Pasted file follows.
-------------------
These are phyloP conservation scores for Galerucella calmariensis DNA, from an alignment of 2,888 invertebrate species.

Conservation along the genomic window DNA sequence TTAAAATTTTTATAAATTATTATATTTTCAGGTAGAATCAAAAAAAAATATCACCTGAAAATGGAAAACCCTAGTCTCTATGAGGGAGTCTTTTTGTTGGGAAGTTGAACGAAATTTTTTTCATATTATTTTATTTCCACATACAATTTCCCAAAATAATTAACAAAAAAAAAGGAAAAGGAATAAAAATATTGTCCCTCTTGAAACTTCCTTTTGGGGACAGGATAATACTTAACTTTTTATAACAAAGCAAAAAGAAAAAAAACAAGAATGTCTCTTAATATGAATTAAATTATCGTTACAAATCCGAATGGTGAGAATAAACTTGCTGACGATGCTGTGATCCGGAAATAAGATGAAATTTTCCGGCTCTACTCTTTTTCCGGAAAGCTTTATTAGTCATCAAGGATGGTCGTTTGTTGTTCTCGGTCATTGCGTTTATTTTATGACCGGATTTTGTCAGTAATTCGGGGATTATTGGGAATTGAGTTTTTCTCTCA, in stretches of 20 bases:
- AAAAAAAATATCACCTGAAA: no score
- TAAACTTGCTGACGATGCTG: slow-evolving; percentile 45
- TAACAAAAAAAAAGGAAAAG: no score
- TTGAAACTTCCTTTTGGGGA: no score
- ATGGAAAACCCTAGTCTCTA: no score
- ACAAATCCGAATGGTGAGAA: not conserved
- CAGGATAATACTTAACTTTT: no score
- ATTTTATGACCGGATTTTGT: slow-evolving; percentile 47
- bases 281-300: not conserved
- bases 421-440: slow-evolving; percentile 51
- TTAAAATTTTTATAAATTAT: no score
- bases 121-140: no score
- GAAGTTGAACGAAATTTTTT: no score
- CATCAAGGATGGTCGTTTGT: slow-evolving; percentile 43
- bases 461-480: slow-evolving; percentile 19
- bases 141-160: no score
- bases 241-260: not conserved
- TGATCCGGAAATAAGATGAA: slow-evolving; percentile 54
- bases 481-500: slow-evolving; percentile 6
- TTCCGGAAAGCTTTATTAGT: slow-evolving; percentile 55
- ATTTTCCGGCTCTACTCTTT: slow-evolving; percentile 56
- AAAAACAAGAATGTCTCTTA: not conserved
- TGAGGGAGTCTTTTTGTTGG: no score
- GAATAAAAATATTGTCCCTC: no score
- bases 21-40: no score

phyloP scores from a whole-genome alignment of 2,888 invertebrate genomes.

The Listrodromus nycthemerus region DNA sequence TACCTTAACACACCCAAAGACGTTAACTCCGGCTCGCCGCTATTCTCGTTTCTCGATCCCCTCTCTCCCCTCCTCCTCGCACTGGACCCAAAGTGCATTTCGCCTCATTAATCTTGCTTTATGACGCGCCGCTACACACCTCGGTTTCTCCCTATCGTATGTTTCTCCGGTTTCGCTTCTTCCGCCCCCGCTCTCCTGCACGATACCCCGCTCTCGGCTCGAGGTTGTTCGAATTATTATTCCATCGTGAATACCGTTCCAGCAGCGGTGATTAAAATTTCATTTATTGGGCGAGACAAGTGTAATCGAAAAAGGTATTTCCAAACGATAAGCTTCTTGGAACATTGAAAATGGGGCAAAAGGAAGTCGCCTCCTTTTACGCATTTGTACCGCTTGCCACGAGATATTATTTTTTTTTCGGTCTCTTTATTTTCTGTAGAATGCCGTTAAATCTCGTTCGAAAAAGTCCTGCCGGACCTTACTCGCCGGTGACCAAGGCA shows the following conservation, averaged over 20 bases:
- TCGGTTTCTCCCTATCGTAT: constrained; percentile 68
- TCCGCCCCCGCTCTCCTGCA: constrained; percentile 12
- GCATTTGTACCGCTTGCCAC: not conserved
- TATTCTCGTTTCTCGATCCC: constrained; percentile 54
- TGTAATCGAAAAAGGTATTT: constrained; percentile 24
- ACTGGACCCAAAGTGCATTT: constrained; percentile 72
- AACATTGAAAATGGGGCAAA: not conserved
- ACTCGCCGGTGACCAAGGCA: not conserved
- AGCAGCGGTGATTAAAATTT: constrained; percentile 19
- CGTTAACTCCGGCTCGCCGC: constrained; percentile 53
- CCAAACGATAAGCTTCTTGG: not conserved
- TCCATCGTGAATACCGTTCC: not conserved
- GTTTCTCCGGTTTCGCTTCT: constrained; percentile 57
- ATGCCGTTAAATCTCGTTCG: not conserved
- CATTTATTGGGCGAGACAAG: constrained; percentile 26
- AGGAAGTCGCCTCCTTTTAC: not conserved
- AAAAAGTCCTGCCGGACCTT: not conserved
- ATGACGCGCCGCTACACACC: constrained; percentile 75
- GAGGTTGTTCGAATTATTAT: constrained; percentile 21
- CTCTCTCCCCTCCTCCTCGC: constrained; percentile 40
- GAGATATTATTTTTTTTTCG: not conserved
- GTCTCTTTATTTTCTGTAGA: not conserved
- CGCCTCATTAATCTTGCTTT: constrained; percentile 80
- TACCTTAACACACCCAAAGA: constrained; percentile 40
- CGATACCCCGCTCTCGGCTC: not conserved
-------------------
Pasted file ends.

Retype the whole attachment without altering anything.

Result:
These are phyloP conservation scores for Galerucella calmariensis DNA, from an alignment of 2,888 invertebrate species.

Conservation along the genomic window DNA sequence TTAAAATTTTTATAAATTATTATATTTTCAGGTAGAATCAAAAAAAAATATCACCTGAAAATGGAAAACCCTAGTCTCTATGAGGGAGTCTTTTTGTTGGGAAGTTGAACGAAATTTTTTTCATATTATTTTATTTCCACATACAATTTCCCAAAATAATTAACAAAAAAAAAGGAAAAGGAATAAAAATATTGTCCCTCTTGAAACTTCCTTTTGGGGACAGGATAATACTTAACTTTTTATAACAAAGCAAAAAGAAAAAAAACAAGAATGTCTCTTAATATGAATTAAATTATCGTTACAAATCCGAATGGTGAGAATAAACTTGCTGACGATGCTGTGATCCGGAAATAAGATGAAATTTTCCGGCTCTACTCTTTTTCCGGAAAGCTTTATTAGTCATCAAGGATGGTCGTTTGTTGTTCTCGGTCATTGCGTTTATTTTATGACCGGATTTTGTCAGTAATTCGGGGATTATTGGGAATTGAGTTTTTCTCTCA, in stretches of 20 bases:
- AAAAAAAATATCACCTGAAA: no score
- TAAACTTGCTGACGATGCTG: slow-evolving; percentile 45
- TAACAAAAAAAAAGGAAAAG: no score
- TTGAAACTTCCTTTTGGGGA: no score
- ATGGAAAACCCTAGTCTCTA: no score
- ACAAATCCGAATGGTGAGAA: not conserved
- CAGGATAATACTTAACTTTT: no score
- ATTTTATGACCGGATTTTGT: slow-evolving; percentile 47
- bases 281-300: not conserved
- bases 421-440: slow-evolving; percentile 51
- TTAAAATTTTTATAAATTAT: no score
- bases 121-140: no score
- GAAGTTGAACGAAATTTTTT: no score
- CATCAAGGATGGTCGTTTGT: slow-evolving; percentile 43
- bases 461-480: slow-evolving; percentile 19
- bases 141-160: no score
- bases 241-260: not conserved
- TGATCCGGAAATAAGATGAA: slow-evolving; percentile 54
- bases 481-500: slow-evolving; percentile 6
- TTCCGGAAAGCTTTATTAGT: slow-evolving; percentile 55
- ATTTTCCGGCTCTACTCTTT: slow-evolving; percentile 56
- AAAAACAAGAATGTCTCTTA: not conserved
- TGAGGGAGTCTTTTTGTTGG: no score
- GAATAAAAATATTGTCCCTC: no score
- bases 21-40: no score

phyloP scores from a whole-genome alignment of 2,888 invertebrate genomes.

The Listrodromus nycthemerus region DNA sequence TACCTTAACACACCCAAAGACGTTAACTCCGGCTCGCCGCTATTCTCGTTTCTCGATCCCCTCTCTCCCCTCCTCCTCGCACTGGACCCAAAGTGCATTTCGCCTCATTAATCTTGCTTTATGACGCGCCGCTACACACCTCGGTTTCTCCCTATCGTATGTTTCTCCGGTTTCGCTTCTTCCGCCCCCGCTCTCCTGCACGATACCCCGCTCTCGGCTCGAGGTTGTTCGAATTATTATTCCATCGTGAATACCGTTCCAGCAGCGGTGATTAAAATTTCATTTATTGGGCGAGACAAGTGTAATCGAAAAAGGTATTTCCAAACGATAAGCTTCTTGGAACATTGAAAATGGGGCAAAAGGAAGTCGCCTCCTTTTACGCATTTGTACCGCTTGCCACGAGATATTATTTTTTTTTCGGTCTCTTTATTTTCTGTAGAATGCCGTTAAATCTCGTTCGAAAAAGTCCTGCCGGACCTTACTCGCCGGTGACCAAGGCA shows the following conservation, averaged over 20 bases:
- TCGGTTTCTCCCTATCGTAT: constrained; percentile 68
- TCCGCCCCCGCTCTCCTGCA: constrained; percentile 12
- GCATTTGTACCGCTTGCCAC: not conserved
- TATTCTCGTTTCTCGATCCC: constrained; percentile 54
- TGTAATCGAAAAAGGTATTT: constrained; percentile 24
- ACTGGACCCAAAGTGCATTT: constrained; percentile 72
- AACATTGAAAATGGGGCAAA: not conserved
- ACTCGCCGGTGACCAAGGCA: not conserved
- AGCAGCGGTGATTAAAATTT: constrained; percentile 19
- CGTTAACTCCGGCTCGCCGC: constrained; percentile 53
- CCAAACGATAAGCTTCTTGG: not conserved
- TCCATCGTGAATACCGTTCC: not conserved
- GTTTCTCCGGTTTCGCTTCT: constrained; percentile 57
- ATGCCGTTAAATCTCGTTCG: not conserved
- CATTTATTGGGCGAGACAAG: constrained; percentile 26
- AGGAAGTCGCCTCCTTTTAC: not conserved
- AAAAAGTCCTGCCGGACCTT: not conserved
- ATGACGCGCCGCTACACACC: constrained; percentile 75
- GAGGTTGTTCGAATTATTAT: constrained; percentile 21
- CTCTCTCCCCTCCTCCTCGC: constrained; percentile 40
- GAGATATTATTTTTTTTTCG: not conserved
- GTCTCTTTATTTTCTGTAGA: not conserved
- CGCCTCATTAATCTTGCTTT: constrained; percentile 80
- TACCTTAACACACCCAAAGA: constrained; percentile 40
- CGATACCCCGCTCTCGGCTC: not conserved